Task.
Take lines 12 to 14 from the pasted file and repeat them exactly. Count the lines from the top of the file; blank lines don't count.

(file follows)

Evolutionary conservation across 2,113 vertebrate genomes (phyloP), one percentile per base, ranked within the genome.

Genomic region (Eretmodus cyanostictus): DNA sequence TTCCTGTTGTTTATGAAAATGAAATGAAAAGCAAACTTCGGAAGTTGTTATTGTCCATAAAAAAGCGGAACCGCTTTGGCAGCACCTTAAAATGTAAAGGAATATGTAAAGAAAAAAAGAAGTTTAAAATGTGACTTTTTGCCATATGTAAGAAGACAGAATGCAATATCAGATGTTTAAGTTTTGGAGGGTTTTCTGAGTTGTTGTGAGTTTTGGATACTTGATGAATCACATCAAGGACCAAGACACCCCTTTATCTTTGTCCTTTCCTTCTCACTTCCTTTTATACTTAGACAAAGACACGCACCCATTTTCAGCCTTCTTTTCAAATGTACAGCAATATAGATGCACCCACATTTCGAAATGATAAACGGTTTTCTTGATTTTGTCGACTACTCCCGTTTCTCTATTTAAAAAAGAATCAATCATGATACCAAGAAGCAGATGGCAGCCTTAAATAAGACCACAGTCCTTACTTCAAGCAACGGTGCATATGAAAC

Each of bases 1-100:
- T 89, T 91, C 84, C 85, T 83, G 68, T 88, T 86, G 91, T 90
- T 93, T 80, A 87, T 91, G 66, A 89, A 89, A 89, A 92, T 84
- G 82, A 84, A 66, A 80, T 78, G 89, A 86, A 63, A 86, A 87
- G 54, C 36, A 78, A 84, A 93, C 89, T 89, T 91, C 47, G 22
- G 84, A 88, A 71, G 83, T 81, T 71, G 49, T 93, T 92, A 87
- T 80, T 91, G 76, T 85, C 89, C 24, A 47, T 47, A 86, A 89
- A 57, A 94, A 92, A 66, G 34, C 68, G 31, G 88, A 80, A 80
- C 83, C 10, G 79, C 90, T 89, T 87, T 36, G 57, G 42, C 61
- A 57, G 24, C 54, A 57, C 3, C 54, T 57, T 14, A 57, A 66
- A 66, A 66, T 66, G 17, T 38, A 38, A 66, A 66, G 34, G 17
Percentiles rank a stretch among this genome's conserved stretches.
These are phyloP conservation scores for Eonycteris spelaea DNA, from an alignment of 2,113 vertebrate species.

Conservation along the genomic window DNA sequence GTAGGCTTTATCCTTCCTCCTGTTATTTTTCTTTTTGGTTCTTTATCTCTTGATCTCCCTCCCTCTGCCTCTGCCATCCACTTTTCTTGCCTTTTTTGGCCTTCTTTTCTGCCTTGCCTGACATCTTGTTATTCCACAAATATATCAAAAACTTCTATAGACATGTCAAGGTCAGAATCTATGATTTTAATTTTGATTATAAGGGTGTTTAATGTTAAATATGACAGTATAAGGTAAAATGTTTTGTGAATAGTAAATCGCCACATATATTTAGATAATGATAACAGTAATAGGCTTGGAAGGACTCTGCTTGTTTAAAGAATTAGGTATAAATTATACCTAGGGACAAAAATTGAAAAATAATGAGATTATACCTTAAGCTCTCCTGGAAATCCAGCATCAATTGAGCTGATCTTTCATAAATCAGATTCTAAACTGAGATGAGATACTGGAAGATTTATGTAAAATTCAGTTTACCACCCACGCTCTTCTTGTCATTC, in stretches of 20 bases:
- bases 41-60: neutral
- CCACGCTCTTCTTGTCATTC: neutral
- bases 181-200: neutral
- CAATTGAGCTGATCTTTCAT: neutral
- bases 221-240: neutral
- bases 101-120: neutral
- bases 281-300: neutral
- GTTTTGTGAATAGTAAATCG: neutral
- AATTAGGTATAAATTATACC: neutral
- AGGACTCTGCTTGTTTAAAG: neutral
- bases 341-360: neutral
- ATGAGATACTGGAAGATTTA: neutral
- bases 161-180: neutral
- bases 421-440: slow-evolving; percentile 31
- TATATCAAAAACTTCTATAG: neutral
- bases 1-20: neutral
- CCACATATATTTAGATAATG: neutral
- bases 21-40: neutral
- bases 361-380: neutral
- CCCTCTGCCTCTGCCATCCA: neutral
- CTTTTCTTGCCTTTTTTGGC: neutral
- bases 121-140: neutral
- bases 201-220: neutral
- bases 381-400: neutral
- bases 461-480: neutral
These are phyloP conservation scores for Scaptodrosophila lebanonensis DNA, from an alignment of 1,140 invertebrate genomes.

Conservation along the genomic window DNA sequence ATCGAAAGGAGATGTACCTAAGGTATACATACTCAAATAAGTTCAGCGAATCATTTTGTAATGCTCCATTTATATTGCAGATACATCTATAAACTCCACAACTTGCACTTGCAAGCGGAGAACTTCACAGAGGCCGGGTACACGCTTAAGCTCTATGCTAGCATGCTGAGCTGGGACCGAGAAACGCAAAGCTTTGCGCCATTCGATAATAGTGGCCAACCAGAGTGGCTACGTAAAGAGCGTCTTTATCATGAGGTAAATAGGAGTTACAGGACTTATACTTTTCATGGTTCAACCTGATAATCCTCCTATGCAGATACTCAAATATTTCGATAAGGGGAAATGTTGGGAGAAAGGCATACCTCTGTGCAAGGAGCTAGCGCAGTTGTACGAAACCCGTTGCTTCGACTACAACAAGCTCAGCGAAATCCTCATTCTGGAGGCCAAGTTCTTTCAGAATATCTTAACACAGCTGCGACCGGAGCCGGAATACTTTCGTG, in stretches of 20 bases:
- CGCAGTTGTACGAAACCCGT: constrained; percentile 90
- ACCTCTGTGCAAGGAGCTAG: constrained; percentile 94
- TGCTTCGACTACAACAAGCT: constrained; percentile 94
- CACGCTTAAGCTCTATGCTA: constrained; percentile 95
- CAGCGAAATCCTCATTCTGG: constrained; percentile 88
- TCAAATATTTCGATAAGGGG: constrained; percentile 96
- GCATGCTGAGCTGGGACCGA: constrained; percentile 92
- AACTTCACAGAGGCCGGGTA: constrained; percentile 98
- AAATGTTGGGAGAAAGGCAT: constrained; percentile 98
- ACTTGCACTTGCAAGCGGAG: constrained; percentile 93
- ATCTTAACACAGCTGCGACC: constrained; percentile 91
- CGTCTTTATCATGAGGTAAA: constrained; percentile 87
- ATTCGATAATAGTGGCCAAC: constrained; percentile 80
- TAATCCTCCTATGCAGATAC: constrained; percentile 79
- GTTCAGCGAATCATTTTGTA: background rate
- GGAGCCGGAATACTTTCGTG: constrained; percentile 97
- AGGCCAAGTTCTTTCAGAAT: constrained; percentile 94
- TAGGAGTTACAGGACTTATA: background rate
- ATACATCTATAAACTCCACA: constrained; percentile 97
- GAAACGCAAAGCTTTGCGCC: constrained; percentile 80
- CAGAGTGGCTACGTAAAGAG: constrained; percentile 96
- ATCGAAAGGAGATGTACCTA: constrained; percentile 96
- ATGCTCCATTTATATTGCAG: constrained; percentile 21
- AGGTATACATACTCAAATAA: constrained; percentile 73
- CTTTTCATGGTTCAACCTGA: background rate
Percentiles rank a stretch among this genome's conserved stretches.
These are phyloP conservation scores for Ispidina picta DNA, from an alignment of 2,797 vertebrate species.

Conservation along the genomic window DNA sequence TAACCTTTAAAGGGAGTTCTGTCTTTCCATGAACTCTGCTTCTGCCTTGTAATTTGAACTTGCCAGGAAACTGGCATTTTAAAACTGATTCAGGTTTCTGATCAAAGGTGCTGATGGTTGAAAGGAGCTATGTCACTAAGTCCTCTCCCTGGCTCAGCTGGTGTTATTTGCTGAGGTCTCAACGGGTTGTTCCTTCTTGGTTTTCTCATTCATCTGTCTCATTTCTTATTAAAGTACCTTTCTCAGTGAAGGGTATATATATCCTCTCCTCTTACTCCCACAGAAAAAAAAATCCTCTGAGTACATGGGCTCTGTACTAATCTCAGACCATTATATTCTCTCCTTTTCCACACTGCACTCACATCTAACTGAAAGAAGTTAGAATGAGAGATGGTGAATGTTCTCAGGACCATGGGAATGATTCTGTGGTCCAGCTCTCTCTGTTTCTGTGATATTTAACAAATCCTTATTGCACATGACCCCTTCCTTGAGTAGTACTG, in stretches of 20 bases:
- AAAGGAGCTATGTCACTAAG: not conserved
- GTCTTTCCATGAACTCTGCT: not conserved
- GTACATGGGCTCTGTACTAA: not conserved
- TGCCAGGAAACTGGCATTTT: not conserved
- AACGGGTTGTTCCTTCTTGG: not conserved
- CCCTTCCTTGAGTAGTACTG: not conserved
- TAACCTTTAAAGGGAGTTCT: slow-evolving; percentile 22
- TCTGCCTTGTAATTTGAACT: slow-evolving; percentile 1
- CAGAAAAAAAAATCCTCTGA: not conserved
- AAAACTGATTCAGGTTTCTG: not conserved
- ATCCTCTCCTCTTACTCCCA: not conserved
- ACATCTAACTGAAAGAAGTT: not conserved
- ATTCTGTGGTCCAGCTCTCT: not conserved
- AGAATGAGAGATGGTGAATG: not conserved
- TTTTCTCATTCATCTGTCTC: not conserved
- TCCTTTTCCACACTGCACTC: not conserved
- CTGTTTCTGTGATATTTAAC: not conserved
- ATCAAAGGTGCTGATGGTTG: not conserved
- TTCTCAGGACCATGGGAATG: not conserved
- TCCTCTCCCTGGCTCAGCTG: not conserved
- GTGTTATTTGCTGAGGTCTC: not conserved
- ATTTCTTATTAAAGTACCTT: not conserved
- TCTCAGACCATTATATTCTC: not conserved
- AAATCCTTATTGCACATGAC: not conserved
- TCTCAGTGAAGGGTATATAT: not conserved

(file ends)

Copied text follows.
- A 57, G 24, C 54, A 57, C 3, C 54, T 57, T 14, A 57, A 66
- A 66, A 66, T 66, G 17, T 38, A 38, A 66, A 66, G 34, G 17
Percentiles rank a stretch among this genome's conserved stretches.